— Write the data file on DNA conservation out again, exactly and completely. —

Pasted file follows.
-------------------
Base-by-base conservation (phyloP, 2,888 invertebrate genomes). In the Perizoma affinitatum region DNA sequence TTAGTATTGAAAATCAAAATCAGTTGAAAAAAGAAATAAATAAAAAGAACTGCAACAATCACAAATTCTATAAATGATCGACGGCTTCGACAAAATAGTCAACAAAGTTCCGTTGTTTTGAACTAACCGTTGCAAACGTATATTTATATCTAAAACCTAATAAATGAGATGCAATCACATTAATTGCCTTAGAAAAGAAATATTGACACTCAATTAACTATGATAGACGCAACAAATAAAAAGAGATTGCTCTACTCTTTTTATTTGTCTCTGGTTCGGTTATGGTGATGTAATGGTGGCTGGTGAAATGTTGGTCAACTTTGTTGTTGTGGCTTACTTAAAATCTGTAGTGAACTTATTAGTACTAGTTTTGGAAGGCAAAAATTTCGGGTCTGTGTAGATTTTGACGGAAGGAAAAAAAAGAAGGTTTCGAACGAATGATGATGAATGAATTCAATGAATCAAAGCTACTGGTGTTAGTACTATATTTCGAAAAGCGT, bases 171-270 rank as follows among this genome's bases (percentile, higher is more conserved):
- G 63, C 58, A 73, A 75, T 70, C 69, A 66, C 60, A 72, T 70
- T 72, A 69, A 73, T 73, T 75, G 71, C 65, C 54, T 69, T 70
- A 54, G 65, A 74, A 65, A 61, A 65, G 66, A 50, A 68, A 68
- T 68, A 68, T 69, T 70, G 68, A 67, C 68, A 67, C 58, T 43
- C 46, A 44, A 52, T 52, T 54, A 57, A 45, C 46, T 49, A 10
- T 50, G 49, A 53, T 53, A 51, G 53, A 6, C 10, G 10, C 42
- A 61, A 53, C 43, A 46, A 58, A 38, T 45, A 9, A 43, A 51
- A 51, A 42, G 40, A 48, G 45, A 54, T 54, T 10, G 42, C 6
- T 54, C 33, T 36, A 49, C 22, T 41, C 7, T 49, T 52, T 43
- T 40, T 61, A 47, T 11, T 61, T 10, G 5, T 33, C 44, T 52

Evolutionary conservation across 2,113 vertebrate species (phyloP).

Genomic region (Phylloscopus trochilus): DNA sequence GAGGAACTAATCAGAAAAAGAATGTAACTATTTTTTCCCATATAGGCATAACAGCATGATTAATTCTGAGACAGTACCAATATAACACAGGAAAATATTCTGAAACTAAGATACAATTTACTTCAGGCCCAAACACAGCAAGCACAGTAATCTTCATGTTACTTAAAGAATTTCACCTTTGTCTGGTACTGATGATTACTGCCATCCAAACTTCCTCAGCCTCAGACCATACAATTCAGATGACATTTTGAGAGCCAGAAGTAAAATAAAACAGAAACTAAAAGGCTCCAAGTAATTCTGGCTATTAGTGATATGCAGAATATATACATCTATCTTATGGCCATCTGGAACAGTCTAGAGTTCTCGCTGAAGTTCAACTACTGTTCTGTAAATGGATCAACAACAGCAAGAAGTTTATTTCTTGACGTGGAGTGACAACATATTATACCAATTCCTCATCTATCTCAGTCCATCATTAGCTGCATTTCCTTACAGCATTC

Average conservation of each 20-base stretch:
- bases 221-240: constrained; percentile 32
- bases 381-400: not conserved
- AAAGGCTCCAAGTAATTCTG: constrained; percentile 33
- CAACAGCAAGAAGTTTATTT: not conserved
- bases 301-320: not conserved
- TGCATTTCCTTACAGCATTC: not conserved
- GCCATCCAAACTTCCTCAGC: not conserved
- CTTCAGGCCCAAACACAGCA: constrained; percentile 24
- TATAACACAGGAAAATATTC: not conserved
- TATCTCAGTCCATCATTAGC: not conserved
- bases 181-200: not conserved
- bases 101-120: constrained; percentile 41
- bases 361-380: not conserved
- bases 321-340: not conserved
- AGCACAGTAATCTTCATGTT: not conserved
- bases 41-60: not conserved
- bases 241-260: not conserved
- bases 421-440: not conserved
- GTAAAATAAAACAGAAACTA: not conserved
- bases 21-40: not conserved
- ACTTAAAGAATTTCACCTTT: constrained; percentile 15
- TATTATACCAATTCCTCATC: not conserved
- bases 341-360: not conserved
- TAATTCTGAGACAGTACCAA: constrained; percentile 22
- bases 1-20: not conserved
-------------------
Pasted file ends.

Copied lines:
Base-by-base conservation (phyloP, 2,888 invertebrate genomes). In the Perizoma affinitatum region DNA sequence TTAGTATTGAAAATCAAAATCAGTTGAAAAAAGAAATAAATAAAAAGAACTGCAACAATCACAAATTCTATAAATGATCGACGGCTTCGACAAAATAGTCAACAAAGTTCCGTTGTTTTGAACTAACCGTTGCAAACGTATATTTATATCTAAAACCTAATAAATGAGATGCAATCACATTAATTGCCTTAGAAAAGAAATATTGACACTCAATTAACTATGATAGACGCAACAAATAAAAAGAGATTGCTCTACTCTTTTTATTTGTCTCTGGTTCGGTTATGGTGATGTAATGGTGGCTGGTGAAATGTTGGTCAACTTTGTTGTTGTGGCTTACTTAAAATCTGTAGTGAACTTATTAGTACTAGTTTTGGAAGGCAAAAATTTCGGGTCTGTGTAGATTTTGACGGAAGGAAAAAAAAGAAGGTTTCGAACGAATGATGATGAATGAATTCAATGAATCAAAGCTACTGGTGTTAGTACTATATTTCGAAAAGCGT, bases 171-270 rank as follows among this genome's bases (percentile, higher is more conserved):
- G 63, C 58, A 73, A 75, T 70, C 69, A 66, C 60, A 72, T 70
- T 72, A 69, A 73, T 73, T 75, G 71, C 65, C 54, T 69, T 70
- A 54, G 65, A 74, A 65, A 61, A 65, G 66, A 50, A 68, A 68
- T 68, A 68, T 69, T 70, G 68, A 67, C 68, A 67, C 58, T 43
- C 46, A 44, A 52, T 52, T 54, A 57, A 45, C 46, T 49, A 10
- T 50, G 49, A 53, T 53, A 51, G 53, A 6, C 10, G 10, C 42
- A 61, A 53, C 43, A 46, A 58, A 38, T 45, A 9, A 43, A 51
- A 51, A 42, G 40, A 48, G 45, A 54, T 54, T 10, G 42, C 6
- T 54, C 33, T 36, A 49, C 22, T 41, C 7, T 49, T 52, T 43
- T 40, T 61, A 47, T 11, T 61, T 10, G 5, T 33, C 44, T 52

Evolutionary conservation across 2,113 vertebrate species (phyloP).

Genomic region (Phylloscopus trochilus): DNA sequence GAGGAACTAATCAGAAAAAGAATGTAACTATTTTTTCCCATATAGGCATAACAGCATGATTAATTCTGAGACAGTACCAATATAACACAGGAAAATATTCTGAAACTAAGATACAATTTACTTCAGGCCCAAACACAGCAAGCACAGTAATCTTCATGTTACTTAAAGAATTTCACCTTTGTCTGGTACTGATGATTACTGCCATCCAAACTTCCTCAGCCTCAGACCATACAATTCAGATGACATTTTGAGAGCCAGAAGTAAAATAAAACAGAAACTAAAAGGCTCCAAGTAATTCTGGCTATTAGTGATATGCAGAATATATACATCTATCTTATGGCCATCTGGAACAGTCTAGAGTTCTCGCTGAAGTTCAACTACTGTTCTGTAAATGGATCAACAACAGCAAGAAGTTTATTTCTTGACGTGGAGTGACAACATATTATACCAATTCCTCATCTATCTCAGTCCATCATTAGCTGCATTTCCTTACAGCATTC

Average conservation of each 20-base stretch:
- bases 221-240: constrained; percentile 32
- bases 381-400: not conserved
- AAAGGCTCCAAGTAATTCTG: constrained; percentile 33
- CAACAGCAAGAAGTTTATTT: not conserved
- bases 301-320: not conserved
- TGCATTTCCTTACAGCATTC: not conserved
- GCCATCCAAACTTCCTCAGC: not conserved
- CTTCAGGCCCAAACACAGCA: constrained; percentile 24
- TATAACACAGGAAAATATTC: not conserved
- TATCTCAGTCCATCATTAGC: not conserved
- bases 181-200: not conserved
- bases 101-120: constrained; percentile 41
- bases 361-380: not conserved
- bases 321-340: not conserved
- AGCACAGTAATCTTCATGTT: not conserved
- bases 41-60: not conserved
- bases 241-260: not conserved
- bases 421-440: not conserved
- GTAAAATAAAACAGAAACTA: not conserved
- bases 21-40: not conserved
- ACTTAAAGAATTTCACCTTT: constrained; percentile 15
- TATTATACCAATTCCTCATC: not conserved
- bases 341-360: not conserved
- TAATTCTGAGACAGTACCAA: constrained; percentile 22
- bases 1-20: not conserved